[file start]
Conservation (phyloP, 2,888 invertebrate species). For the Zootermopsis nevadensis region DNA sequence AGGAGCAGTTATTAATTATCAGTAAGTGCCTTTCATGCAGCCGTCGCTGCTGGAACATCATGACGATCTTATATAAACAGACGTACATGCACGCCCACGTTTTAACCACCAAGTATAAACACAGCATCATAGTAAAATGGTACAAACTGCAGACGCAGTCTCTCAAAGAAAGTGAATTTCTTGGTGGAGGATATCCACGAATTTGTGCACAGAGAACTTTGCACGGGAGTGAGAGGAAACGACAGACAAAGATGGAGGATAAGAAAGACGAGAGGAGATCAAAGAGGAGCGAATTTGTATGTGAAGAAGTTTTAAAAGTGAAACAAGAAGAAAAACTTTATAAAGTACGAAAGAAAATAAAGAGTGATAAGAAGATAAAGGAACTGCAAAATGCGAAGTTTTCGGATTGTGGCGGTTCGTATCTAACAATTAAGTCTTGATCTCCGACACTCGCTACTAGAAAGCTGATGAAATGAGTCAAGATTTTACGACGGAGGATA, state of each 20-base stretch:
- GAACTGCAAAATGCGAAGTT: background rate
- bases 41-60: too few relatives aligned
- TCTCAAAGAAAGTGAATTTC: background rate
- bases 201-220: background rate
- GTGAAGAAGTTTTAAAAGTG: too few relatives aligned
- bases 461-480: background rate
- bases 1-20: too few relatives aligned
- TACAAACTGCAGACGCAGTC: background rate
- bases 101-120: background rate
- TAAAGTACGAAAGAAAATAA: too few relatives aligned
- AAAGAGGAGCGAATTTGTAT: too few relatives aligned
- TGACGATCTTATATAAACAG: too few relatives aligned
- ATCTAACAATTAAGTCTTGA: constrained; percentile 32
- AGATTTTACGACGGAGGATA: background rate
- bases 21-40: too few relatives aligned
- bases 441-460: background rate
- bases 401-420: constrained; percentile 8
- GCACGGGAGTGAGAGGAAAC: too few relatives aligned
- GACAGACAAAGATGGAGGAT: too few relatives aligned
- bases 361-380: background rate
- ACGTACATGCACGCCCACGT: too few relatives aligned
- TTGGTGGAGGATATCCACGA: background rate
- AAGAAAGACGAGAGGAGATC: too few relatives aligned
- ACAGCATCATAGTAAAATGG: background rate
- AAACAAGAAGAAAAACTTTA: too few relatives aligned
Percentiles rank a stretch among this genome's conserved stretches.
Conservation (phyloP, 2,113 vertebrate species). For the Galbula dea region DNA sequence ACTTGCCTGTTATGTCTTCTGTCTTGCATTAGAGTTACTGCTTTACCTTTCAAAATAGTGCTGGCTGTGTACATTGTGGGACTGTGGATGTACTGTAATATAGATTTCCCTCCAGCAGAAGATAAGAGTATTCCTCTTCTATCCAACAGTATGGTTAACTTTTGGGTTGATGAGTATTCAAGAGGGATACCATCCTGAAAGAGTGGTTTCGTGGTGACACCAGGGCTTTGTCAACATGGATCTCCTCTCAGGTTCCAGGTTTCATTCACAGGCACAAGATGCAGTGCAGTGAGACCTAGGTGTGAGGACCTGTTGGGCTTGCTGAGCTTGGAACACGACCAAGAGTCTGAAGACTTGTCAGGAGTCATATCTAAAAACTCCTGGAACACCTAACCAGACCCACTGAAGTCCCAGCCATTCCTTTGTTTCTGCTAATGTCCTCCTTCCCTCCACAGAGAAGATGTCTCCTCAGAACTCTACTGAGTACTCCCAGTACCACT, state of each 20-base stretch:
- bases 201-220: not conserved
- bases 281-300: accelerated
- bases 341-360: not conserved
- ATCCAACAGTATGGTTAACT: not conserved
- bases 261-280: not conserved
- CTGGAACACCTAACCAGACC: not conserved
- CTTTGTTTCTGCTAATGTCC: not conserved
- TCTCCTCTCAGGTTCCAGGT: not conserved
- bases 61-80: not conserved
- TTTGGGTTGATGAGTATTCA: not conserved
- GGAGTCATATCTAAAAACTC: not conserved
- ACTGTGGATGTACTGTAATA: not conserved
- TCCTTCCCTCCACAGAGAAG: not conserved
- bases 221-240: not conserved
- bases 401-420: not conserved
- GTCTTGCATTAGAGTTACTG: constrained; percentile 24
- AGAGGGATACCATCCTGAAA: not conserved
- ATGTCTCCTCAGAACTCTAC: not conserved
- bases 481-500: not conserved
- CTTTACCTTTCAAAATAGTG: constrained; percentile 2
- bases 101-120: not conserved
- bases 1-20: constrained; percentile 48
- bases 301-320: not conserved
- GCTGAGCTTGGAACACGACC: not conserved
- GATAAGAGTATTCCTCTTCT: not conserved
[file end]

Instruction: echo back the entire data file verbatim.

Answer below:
Conservation (phyloP, 2,888 invertebrate species). For the Zootermopsis nevadensis region DNA sequence AGGAGCAGTTATTAATTATCAGTAAGTGCCTTTCATGCAGCCGTCGCTGCTGGAACATCATGACGATCTTATATAAACAGACGTACATGCACGCCCACGTTTTAACCACCAAGTATAAACACAGCATCATAGTAAAATGGTACAAACTGCAGACGCAGTCTCTCAAAGAAAGTGAATTTCTTGGTGGAGGATATCCACGAATTTGTGCACAGAGAACTTTGCACGGGAGTGAGAGGAAACGACAGACAAAGATGGAGGATAAGAAAGACGAGAGGAGATCAAAGAGGAGCGAATTTGTATGTGAAGAAGTTTTAAAAGTGAAACAAGAAGAAAAACTTTATAAAGTACGAAAGAAAATAAAGAGTGATAAGAAGATAAAGGAACTGCAAAATGCGAAGTTTTCGGATTGTGGCGGTTCGTATCTAACAATTAAGTCTTGATCTCCGACACTCGCTACTAGAAAGCTGATGAAATGAGTCAAGATTTTACGACGGAGGATA, state of each 20-base stretch:
- GAACTGCAAAATGCGAAGTT: background rate
- bases 41-60: too few relatives aligned
- TCTCAAAGAAAGTGAATTTC: background rate
- bases 201-220: background rate
- GTGAAGAAGTTTTAAAAGTG: too few relatives aligned
- bases 461-480: background rate
- bases 1-20: too few relatives aligned
- TACAAACTGCAGACGCAGTC: background rate
- bases 101-120: background rate
- TAAAGTACGAAAGAAAATAA: too few relatives aligned
- AAAGAGGAGCGAATTTGTAT: too few relatives aligned
- TGACGATCTTATATAAACAG: too few relatives aligned
- ATCTAACAATTAAGTCTTGA: constrained; percentile 32
- AGATTTTACGACGGAGGATA: background rate
- bases 21-40: too few relatives aligned
- bases 441-460: background rate
- bases 401-420: constrained; percentile 8
- GCACGGGAGTGAGAGGAAAC: too few relatives aligned
- GACAGACAAAGATGGAGGAT: too few relatives aligned
- bases 361-380: background rate
- ACGTACATGCACGCCCACGT: too few relatives aligned
- TTGGTGGAGGATATCCACGA: background rate
- AAGAAAGACGAGAGGAGATC: too few relatives aligned
- ACAGCATCATAGTAAAATGG: background rate
- AAACAAGAAGAAAAACTTTA: too few relatives aligned
Percentiles rank a stretch among this genome's conserved stretches.
Conservation (phyloP, 2,113 vertebrate species). For the Galbula dea region DNA sequence ACTTGCCTGTTATGTCTTCTGTCTTGCATTAGAGTTACTGCTTTACCTTTCAAAATAGTGCTGGCTGTGTACATTGTGGGACTGTGGATGTACTGTAATATAGATTTCCCTCCAGCAGAAGATAAGAGTATTCCTCTTCTATCCAACAGTATGGTTAACTTTTGGGTTGATGAGTATTCAAGAGGGATACCATCCTGAAAGAGTGGTTTCGTGGTGACACCAGGGCTTTGTCAACATGGATCTCCTCTCAGGTTCCAGGTTTCATTCACAGGCACAAGATGCAGTGCAGTGAGACCTAGGTGTGAGGACCTGTTGGGCTTGCTGAGCTTGGAACACGACCAAGAGTCTGAAGACTTGTCAGGAGTCATATCTAAAAACTCCTGGAACACCTAACCAGACCCACTGAAGTCCCAGCCATTCCTTTGTTTCTGCTAATGTCCTCCTTCCCTCCACAGAGAAGATGTCTCCTCAGAACTCTACTGAGTACTCCCAGTACCACT, state of each 20-base stretch:
- bases 201-220: not conserved
- bases 281-300: accelerated
- bases 341-360: not conserved
- ATCCAACAGTATGGTTAACT: not conserved
- bases 261-280: not conserved
- CTGGAACACCTAACCAGACC: not conserved
- CTTTGTTTCTGCTAATGTCC: not conserved
- TCTCCTCTCAGGTTCCAGGT: not conserved
- bases 61-80: not conserved
- TTTGGGTTGATGAGTATTCA: not conserved
- GGAGTCATATCTAAAAACTC: not conserved
- ACTGTGGATGTACTGTAATA: not conserved
- TCCTTCCCTCCACAGAGAAG: not conserved
- bases 221-240: not conserved
- bases 401-420: not conserved
- GTCTTGCATTAGAGTTACTG: constrained; percentile 24
- AGAGGGATACCATCCTGAAA: not conserved
- ATGTCTCCTCAGAACTCTAC: not conserved
- bases 481-500: not conserved
- CTTTACCTTTCAAAATAGTG: constrained; percentile 2
- bases 101-120: not conserved
- bases 1-20: constrained; percentile 48
- bases 301-320: not conserved
- GCTGAGCTTGGAACACGACC: not conserved
- GATAAGAGTATTCCTCTTCT: not conserved